I recently wrote an article on "7 roadblocks to mobile marketing success." The problems presented are real, pressing, and have serious repercussions for mobile marketing. They manifest themselves in various ways: high frequency and poorly targeted impressions that border on spam, unrecognized brands that do nothing to build consumer confidence in the channel, and concerns around privacy, whether driven by experience or the media. The bottom line is that the mobile advertising environment is fundamentally broken -- with chronically low eCPMs -- and needs to be repaired, or everyone involved will suffer.
It's a grim picture, but we don't have to passively sit back and accept it. It's a truism in business that the greatest challenges also present the greatest opportunities -- if one knows how to take advantage of the situation. None of these challenges are trivial, but if marketers consider four key concepts as they develop their plans and strategies, they will be able to improve performance and increase success in the mobile channel.
Mobile is perhaps the most global channel we've ever seen. Even more than the internet itself, since the barriers to entry are so low and the level of participation is so high. To succeed in mobile, marketers need to organize their thinking with the global nature of the channel in mind.
This is easy to understand but difficult to implement. During a recent MMA webinar, only 37 percent of the 128 companies in attendance reported organizing around the mobile opportunity globally. That's a low number, particularly when you consider the companies in question are already predisposed to mobile. The fact is that organizational change is difficult. It needs to be driven from the top but adopted at all levels of an organization.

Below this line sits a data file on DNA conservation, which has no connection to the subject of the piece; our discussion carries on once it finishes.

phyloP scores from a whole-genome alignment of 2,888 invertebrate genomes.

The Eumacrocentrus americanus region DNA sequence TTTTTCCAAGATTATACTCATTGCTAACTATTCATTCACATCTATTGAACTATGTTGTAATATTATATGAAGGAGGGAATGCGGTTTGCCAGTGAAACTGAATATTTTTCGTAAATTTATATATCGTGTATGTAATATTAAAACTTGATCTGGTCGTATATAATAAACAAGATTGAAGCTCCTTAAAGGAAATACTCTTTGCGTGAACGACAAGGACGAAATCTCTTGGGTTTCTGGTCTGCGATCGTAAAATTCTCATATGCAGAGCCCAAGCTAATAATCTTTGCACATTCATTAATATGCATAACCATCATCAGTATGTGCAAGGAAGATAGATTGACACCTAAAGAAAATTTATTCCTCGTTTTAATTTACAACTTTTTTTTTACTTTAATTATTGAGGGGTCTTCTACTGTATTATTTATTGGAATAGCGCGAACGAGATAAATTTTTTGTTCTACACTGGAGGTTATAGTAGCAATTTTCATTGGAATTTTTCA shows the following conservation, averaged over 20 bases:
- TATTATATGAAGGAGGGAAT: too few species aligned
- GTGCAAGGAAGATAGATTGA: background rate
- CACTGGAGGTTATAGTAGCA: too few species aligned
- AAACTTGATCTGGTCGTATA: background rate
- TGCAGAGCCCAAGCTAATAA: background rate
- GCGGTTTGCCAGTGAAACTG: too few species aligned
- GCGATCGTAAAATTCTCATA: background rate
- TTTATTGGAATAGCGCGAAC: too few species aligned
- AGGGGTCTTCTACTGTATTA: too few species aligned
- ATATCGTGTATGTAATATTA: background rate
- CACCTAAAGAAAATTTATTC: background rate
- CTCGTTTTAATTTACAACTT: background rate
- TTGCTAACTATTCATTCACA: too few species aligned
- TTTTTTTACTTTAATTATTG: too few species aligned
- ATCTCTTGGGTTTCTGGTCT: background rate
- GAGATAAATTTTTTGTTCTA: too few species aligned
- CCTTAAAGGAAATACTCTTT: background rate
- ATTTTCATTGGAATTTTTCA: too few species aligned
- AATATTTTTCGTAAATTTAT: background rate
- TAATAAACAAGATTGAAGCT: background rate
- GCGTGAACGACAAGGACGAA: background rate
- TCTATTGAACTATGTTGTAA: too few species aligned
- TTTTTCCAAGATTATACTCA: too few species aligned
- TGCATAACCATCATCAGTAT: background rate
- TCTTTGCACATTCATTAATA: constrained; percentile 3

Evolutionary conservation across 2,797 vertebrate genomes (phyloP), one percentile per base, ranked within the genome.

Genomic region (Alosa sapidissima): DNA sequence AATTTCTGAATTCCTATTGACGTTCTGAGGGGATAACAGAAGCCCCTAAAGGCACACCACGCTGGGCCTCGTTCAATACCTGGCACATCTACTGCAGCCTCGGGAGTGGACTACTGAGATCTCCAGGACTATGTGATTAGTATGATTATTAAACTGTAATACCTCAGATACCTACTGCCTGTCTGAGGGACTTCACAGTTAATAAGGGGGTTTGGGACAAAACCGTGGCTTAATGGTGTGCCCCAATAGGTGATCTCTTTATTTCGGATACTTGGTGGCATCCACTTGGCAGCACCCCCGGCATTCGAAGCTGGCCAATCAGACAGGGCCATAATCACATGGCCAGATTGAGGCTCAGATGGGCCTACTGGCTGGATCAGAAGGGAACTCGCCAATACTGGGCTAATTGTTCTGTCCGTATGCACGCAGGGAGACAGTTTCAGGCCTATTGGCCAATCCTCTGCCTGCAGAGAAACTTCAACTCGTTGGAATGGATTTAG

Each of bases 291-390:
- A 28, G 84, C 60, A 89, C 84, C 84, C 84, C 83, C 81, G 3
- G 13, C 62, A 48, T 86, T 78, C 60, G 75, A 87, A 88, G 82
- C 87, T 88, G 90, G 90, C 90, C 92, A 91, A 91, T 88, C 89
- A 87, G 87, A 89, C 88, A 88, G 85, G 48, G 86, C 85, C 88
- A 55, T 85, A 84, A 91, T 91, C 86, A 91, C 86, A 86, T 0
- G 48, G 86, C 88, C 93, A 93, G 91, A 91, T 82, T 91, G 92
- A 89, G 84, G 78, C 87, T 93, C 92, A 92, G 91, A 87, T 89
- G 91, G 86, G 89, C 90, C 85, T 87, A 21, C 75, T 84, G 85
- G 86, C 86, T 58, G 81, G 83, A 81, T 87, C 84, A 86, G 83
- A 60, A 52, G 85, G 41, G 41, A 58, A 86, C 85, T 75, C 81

For those able to adopt a global mindset, the rewards -- in terms of efficiency in creative development, media planning, and measurement -- are profound. Even smaller teams, whose work can span multiple countries or regions, can accomplish more than those planning and executing on a country-by-country basis.
Three of the biggest challenges facing mobile marketing -- globalization, large volumes of fragmented inventory, and privacy -- are all impacted by the lack of an effective approach to audience recognition. There needs to be a universal model that provides marketers with the ability to reach their target audiences with confidence, while respecting privacy, and without compromising the mobile experience.
To be truly effective, recognition technology needs to encompass a number of ideas:
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